a Denazen novel by Jus Accardo
When a Six saved Kale’s life the night of Sumrun, she warned there would be consequences. A trade-off. Something taken for the life they gained. But Dez never imagined she’d lose the one thing she’d give anything to keep… And as if it’s not enough Dez finds her immunity to Kale fading, the Six brought in to help Kale learn to control his killer touch starts drooling on him the moment they meet. Worse than that? Jade can touch Kale. But bimbo Barbie is the least of Dez’s problems.
After Dez and Kale got away at Sumrun, her father lost not only his most powerful weapon but an important piece of the Supremacy project. Forced by Denazen to remedy the situation, he poisons Dez and offers her a choice—surrender to Denazen for the cure…or die. Determined to find a solution that doesn’t involved being bagged and tagged—or losing someone she loves—Dez keeps the poison a secret. But when a rash of Denazen attacks hit a little too close to home, Dez is convinced there’s a traitor among them. Jade.
Sacrifices, broken promises, and secrets. Dez will have to lay it all on the line if there’s any hope of proving Jade’s guilt before they all end up Residents of Denazen. Or worse, dead…
Series: Denazen, #2
Author: Jus Accardo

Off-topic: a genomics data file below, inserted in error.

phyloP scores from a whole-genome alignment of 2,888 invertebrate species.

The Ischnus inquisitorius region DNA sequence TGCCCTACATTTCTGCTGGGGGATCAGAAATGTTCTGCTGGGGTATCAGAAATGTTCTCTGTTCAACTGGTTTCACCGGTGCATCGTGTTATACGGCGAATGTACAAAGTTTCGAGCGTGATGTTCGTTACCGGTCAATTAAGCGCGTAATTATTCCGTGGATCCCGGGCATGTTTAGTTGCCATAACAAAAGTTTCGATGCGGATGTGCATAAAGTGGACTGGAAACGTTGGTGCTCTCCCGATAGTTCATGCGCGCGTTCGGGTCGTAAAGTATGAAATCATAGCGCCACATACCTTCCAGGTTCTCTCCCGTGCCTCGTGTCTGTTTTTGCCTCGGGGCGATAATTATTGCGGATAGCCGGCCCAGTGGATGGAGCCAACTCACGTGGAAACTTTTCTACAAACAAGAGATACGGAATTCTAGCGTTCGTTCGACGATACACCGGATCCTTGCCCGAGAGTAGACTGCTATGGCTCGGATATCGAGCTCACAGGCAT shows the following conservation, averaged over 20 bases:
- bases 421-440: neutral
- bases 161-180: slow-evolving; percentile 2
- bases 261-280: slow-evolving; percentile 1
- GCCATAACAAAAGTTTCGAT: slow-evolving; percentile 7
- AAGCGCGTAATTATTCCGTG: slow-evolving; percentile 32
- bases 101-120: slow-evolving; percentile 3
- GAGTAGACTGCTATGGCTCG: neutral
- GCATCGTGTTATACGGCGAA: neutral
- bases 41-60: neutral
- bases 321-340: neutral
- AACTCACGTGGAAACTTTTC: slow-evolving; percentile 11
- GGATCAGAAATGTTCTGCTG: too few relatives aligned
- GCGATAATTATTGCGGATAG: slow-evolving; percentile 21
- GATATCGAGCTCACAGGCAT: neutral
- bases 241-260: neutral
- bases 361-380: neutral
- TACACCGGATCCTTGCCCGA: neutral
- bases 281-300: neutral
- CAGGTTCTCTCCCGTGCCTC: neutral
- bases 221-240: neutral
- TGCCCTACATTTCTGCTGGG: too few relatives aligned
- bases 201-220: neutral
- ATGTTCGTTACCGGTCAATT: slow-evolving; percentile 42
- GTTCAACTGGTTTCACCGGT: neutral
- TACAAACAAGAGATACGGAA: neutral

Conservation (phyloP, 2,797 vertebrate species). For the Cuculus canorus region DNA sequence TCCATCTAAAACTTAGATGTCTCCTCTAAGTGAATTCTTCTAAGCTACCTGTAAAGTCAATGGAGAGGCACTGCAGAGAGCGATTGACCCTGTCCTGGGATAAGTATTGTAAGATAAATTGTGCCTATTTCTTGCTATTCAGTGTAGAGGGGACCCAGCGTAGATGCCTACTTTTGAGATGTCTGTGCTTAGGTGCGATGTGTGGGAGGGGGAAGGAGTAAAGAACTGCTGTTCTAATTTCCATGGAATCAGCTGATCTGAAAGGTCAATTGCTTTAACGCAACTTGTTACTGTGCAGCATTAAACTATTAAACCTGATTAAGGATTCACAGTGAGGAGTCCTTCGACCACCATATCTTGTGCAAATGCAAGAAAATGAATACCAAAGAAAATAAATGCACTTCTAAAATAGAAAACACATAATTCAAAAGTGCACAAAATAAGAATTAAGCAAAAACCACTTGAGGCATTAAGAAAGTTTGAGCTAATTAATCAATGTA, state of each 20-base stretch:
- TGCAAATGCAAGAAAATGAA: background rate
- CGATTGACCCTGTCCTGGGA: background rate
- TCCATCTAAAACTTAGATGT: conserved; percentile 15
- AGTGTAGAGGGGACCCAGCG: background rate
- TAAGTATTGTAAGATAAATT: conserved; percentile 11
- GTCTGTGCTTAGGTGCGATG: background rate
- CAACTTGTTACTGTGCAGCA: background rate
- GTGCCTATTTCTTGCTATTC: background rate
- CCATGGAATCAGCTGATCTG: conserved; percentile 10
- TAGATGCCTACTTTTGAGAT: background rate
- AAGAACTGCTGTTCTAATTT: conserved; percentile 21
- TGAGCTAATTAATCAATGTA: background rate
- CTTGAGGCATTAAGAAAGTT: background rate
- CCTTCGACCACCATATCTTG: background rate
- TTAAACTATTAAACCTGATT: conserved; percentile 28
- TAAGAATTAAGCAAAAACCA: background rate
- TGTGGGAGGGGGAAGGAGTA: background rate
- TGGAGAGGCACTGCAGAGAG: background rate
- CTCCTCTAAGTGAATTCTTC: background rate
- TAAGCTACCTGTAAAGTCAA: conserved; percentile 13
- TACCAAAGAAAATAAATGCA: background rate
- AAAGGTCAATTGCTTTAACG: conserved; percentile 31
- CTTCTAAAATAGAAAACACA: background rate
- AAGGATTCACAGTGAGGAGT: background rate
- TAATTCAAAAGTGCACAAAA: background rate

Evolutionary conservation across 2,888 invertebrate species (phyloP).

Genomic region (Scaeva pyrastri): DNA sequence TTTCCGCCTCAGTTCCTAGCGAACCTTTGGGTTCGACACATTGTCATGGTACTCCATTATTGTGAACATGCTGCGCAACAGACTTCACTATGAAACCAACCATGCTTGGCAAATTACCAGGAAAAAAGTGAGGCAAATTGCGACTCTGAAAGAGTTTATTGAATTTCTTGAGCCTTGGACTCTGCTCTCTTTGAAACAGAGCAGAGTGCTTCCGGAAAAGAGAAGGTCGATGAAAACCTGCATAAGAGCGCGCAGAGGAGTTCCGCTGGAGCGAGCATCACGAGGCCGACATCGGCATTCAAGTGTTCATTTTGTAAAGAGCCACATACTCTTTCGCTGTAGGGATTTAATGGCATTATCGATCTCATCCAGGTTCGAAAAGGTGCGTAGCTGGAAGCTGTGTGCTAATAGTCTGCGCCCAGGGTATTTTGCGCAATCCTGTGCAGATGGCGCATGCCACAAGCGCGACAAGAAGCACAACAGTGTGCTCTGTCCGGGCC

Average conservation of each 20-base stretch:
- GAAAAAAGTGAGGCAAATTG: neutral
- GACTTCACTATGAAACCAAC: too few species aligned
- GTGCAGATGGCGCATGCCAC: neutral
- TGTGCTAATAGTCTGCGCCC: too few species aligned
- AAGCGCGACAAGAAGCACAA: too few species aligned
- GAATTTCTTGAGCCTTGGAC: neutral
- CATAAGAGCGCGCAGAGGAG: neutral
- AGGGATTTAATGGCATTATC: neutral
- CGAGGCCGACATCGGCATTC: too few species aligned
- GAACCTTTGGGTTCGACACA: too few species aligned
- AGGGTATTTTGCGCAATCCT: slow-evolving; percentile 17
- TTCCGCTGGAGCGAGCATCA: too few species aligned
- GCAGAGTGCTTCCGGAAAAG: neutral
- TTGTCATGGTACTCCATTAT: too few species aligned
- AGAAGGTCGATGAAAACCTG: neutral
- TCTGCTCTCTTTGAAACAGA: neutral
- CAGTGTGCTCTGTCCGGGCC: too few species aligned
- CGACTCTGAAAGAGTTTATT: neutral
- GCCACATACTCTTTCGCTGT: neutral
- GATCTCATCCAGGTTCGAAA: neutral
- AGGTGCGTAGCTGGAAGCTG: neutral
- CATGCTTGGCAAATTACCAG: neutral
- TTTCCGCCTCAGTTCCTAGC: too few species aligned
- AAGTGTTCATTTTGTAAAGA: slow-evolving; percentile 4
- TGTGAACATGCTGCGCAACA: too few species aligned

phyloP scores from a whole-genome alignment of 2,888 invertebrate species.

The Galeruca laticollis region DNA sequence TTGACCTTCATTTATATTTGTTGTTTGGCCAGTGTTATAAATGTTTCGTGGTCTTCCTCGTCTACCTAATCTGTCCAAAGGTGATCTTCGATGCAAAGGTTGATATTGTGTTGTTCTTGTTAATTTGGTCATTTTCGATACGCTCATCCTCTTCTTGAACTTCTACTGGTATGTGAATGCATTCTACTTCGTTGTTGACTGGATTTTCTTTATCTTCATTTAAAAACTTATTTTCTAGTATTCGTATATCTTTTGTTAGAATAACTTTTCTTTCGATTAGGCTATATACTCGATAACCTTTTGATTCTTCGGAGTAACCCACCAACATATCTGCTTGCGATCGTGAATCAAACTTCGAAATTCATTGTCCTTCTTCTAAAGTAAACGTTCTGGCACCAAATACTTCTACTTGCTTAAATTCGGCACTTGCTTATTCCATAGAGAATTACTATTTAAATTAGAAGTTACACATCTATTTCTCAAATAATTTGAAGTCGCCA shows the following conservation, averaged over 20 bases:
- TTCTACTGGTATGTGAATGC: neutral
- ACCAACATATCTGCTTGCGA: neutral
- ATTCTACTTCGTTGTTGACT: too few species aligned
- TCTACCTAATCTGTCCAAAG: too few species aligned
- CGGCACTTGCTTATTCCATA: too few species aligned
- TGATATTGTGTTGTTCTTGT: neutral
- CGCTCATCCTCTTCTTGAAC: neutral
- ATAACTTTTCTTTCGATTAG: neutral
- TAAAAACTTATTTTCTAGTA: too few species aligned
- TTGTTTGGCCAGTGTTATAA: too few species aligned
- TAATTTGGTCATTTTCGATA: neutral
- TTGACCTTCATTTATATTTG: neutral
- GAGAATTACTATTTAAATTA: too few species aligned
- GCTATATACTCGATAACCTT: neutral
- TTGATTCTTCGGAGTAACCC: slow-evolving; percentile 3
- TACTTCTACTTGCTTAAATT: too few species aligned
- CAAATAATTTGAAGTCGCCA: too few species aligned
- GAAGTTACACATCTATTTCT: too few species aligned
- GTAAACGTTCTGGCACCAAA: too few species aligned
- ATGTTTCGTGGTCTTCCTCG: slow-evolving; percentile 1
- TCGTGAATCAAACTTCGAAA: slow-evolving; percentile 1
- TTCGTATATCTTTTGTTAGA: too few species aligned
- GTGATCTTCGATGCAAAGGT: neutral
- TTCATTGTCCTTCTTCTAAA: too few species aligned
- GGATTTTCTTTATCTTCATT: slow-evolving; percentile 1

Genre: Young Adult, YA Sci-Fi, Teen, YA Fantasy – Paranormal
Length: 336 pages
Launch Date: October 2012
ePub ISBN: 978-1-62061-017-6
Print ISBN: 978-1-62061-016-9
Price listed is for the U.S. digital format. Please confirm pricing and availability with the retailer before downloading.
|Ebook & Paperback|
An Excerpt from:
by Jus Accardo
Copyright © 2012 by Jus Accardo. All rights reserved, including the right to reproduce, distribute, or transmit in any form or by any means. For information regarding subsidiary rights, please contact the Publisher.
Most people probably wouldn’t advise downing Jell-O shots before racing to the top of a thirty-foot crane.
Me? Well, it sounded like a good idea. Plus, Jell-O shots? My fave. The slimy glob of vodka-infused jelly—strawberry banana—went down nice and easy. Probably due to the sweet Jell-O-y goodness…or possibly the four that came before it.
I set the empty plastic cup down in the dirt and scanned the crowd. My new group of friends. Sixes. Every last one. Not that there was anything wrong with my old friends—I actually missed them like crazy. My antics weren’t nearly as impressive when there was a guy in the crowd who could walk on water. Or a chick that could breathe underneath it.
But this was safer. For now. These kids all knew about Kale’s ability. They knew to keep their distance, while at the same time, doing their best to make him feel welcome.